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Cameron won't strive to keep Bercow alive

Screen shot 2011-02-26 at 07.53.53

by Paul Goodman

"Thou shalt not kill; but need'st not strive
Officiously to keep alive."

The Conservative Party didn't want John Bercow as Speaker in the first place.  It wants him even less now, after the Patrick McLoughlin, Simon Burns and Mark Pritchard incidents - not to mention his vexed relationship with Michael Gove. It's hard to assess his current Labour and Liberal Democrat support, but some reports suggest that both parties are tiring of him.  Lindsay Hoyle, the senior Deputy Speaker, would be a popular Labour replacement; the Liberal Democrats have a candidate, Alan Beith; the Tories have Nigel Evans.

Today's Independent carries a story headed "Tory Ministers in secret plot to oust Speaker".  It claims that "senior Ministers" are supporting moves to ensure that, at the start of the next Parliament, the Speaker is elected by secret ballot, as the Deputy Speakers already are.  Greg Knight, a former Deputy Chief Whip, tried to get the Procedure Committee to recommend this change last time round, but the move was blocked.  The paper quotes a current Cabinet Minister as saying:

""We're not going to stand in the way of anyone who wants to change the rules. MPs seem to want to have a go at changing the rules and they will be allowed a free vote. There won't be any whipping. Should John Bercow have been made Speaker? No he should not. Should we make it easier for the Commons to do something? Of course we should."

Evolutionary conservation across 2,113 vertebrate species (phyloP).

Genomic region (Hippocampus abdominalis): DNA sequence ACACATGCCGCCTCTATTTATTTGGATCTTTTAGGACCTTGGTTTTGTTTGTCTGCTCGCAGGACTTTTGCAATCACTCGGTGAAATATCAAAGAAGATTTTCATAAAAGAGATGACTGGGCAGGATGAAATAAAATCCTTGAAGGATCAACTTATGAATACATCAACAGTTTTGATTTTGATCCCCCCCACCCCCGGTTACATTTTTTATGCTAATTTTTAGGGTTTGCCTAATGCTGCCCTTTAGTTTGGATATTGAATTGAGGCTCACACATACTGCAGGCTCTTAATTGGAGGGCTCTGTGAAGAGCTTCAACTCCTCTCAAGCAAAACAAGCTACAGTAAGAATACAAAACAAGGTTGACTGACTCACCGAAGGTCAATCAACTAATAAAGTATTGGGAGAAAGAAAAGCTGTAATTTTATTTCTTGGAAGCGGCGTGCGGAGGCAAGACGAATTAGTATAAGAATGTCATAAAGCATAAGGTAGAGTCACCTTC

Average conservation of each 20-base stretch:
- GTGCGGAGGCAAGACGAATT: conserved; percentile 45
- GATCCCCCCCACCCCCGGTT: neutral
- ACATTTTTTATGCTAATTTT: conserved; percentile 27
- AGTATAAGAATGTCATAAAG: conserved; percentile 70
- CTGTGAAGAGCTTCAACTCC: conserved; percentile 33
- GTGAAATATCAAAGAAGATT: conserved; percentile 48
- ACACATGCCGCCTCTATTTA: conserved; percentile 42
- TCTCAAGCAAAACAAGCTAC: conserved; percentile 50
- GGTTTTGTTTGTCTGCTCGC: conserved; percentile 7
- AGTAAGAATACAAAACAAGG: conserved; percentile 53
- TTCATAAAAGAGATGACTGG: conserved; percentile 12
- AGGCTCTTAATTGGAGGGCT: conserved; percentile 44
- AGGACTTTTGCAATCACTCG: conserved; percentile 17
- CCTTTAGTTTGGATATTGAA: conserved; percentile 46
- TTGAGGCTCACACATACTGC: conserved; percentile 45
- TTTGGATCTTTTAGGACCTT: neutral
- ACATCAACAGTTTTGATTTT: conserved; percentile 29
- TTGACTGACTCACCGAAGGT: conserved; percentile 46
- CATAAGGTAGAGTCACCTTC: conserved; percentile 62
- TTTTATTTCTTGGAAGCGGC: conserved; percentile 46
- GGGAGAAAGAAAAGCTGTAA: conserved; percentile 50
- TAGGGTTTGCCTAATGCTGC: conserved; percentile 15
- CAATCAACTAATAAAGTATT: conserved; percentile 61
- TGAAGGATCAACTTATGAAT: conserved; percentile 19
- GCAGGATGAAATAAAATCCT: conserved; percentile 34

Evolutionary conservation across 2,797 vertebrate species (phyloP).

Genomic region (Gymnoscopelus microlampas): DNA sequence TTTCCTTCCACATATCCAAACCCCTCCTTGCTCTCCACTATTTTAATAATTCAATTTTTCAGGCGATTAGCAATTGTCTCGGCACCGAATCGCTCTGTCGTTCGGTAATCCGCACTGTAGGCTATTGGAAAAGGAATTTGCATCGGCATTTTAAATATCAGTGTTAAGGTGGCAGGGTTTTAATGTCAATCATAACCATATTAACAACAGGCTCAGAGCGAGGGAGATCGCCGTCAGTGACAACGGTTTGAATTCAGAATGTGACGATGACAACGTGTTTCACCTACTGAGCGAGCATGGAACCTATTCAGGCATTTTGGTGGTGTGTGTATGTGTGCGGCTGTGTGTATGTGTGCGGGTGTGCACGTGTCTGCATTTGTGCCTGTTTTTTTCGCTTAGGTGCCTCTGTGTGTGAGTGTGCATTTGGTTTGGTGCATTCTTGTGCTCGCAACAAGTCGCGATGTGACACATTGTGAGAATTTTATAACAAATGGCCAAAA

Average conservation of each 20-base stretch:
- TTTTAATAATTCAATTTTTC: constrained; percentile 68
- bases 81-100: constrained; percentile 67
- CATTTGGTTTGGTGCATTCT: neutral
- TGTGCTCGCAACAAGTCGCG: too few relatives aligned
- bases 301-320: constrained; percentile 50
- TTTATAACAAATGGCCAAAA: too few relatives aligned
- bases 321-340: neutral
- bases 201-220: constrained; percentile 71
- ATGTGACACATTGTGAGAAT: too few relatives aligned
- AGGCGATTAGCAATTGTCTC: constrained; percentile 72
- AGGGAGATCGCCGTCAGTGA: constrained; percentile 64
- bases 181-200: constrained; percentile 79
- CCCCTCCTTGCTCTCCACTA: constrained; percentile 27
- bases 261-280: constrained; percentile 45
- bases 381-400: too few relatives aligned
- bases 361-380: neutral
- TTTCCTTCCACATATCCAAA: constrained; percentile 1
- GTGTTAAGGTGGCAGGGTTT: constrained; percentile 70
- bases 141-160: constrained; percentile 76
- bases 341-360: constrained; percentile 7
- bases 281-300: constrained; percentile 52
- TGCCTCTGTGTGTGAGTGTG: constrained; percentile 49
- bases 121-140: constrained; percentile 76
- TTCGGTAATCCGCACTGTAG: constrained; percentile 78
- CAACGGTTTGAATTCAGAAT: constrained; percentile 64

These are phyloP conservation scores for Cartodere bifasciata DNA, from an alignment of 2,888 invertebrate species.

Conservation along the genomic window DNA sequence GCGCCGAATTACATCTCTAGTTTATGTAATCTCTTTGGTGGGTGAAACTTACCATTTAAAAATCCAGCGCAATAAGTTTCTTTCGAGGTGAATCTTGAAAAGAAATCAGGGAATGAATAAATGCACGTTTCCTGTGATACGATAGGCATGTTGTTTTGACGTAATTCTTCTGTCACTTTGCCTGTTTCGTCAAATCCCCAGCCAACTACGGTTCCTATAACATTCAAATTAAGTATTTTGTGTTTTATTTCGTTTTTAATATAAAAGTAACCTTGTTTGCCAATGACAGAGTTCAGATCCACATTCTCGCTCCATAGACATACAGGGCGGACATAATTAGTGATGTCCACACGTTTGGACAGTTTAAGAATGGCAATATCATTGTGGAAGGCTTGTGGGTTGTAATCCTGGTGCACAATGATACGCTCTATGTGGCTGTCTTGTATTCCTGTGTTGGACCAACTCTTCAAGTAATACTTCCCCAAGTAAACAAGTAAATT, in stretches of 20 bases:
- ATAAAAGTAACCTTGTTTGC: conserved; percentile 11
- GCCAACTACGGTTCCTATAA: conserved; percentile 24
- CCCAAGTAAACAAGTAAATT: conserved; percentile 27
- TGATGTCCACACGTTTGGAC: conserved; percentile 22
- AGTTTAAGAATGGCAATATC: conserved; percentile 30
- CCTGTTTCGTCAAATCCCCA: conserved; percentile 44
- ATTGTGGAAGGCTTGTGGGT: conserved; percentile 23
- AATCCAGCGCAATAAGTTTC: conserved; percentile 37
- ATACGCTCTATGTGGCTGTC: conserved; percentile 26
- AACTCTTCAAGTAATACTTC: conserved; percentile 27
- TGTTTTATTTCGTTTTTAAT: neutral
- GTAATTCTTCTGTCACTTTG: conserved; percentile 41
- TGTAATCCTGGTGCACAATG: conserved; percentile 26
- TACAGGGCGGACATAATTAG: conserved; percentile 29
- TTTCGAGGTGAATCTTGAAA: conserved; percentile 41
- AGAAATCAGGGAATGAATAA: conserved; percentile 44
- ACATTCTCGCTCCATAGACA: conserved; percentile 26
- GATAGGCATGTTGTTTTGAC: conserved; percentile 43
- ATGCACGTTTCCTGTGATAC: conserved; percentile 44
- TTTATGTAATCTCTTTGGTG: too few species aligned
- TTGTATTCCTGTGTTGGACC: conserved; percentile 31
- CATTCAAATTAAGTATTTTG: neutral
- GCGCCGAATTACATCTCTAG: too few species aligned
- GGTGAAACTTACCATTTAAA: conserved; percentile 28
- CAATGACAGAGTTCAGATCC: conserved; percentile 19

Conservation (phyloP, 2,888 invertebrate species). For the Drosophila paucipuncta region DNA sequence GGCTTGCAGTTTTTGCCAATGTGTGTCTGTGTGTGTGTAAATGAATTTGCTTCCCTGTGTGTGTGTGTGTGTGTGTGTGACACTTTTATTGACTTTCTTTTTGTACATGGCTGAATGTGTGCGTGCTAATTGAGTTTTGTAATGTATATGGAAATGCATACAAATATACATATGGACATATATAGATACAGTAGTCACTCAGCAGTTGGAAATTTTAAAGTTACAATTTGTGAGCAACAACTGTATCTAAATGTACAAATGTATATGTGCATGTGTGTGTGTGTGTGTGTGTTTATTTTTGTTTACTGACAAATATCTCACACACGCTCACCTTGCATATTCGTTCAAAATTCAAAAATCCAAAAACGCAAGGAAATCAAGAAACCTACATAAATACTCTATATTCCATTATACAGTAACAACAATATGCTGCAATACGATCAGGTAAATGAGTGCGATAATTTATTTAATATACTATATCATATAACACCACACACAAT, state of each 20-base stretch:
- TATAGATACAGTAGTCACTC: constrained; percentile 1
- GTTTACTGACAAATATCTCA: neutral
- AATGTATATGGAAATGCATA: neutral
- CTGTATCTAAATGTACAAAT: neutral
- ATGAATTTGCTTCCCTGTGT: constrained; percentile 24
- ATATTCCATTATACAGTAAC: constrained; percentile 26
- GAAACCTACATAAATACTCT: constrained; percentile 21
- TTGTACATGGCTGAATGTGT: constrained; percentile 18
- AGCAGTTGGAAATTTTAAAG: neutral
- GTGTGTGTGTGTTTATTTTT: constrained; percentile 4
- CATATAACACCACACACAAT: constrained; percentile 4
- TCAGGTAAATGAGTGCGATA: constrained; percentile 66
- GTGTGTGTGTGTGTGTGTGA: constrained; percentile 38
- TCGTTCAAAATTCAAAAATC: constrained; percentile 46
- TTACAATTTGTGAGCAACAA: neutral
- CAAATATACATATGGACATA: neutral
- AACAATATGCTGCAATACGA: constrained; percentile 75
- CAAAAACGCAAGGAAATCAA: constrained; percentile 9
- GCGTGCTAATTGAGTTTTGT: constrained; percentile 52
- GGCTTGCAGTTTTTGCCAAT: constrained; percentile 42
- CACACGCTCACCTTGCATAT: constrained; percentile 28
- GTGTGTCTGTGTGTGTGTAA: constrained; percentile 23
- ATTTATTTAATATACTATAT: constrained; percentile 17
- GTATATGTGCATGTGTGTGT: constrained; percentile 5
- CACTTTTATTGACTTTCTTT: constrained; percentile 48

Much will come down to David Cameron's view.  He doesn't seem to like the Speaker very much, which isn't all that surprising: during the Conservative leadership election, Bercow said that "Eton, hunting, shooting and lunch at Whites" made Cameron the wrong man for the job.  The Speaker was elected after I decided to leave the Commons.  Immediately after the result, I ran into the Tory leader in the Commons corridors.  He looked at me, raised an eyebrow (perhaps both), and said: "You're right to leave."  Then he walked round a corner, before popping his head back, and adding: "You're not, actually."

After the last election, he seems to have decided that moving to oust the Speaker would be viewed by voters as partisan.  Any initiative to turn Bercow out before the next election would require a Commons vote, which would be easier for him to survive than a secret ballot: MPs who'd vote against him in private won't do so in public.  This doesn't reflect well on them, but for better or worse it's a fact of Westminster life.  Furthermore, it would put the Prime Minister on the spot, since he'd be asked whether he supported the move.

A secret ballot after the next election would avoid this inconvenience.  If the Speaker didn't survive one, and Cameron's still Prime Minister, he'd be able to say that while he voted for Bercow, the Commons didn't.  If the Speaker did survive it, but a large number of MPs voted against him - the most likely outcome in such an event - Cameron would be able to say, with a sad shake of the head, that Bercow's position "is now unsustainable".  Which is why I quoted Clough's lines at the start of this piece: the Prime Minister won't help to kill Bercow, but he won't struggle to keep him alive either.

As I've written before, Bercow isn't exactly a bad Speaker.  The changes that he's introduced - or wants to - are for the better.  But he's been dogged from the start by a lack of legitimacy, since one of the two main parties in the Commons didn't want him.  Size, sex, anti-semitism, even Sally: all these are secondary problems for him.  The main one is that the wounds of his gradual and bitter divorce from the Conservative Party have never been healed - injuries that threaten to kill his Commons career, and bring him tumbling down from the Speaker's chair.


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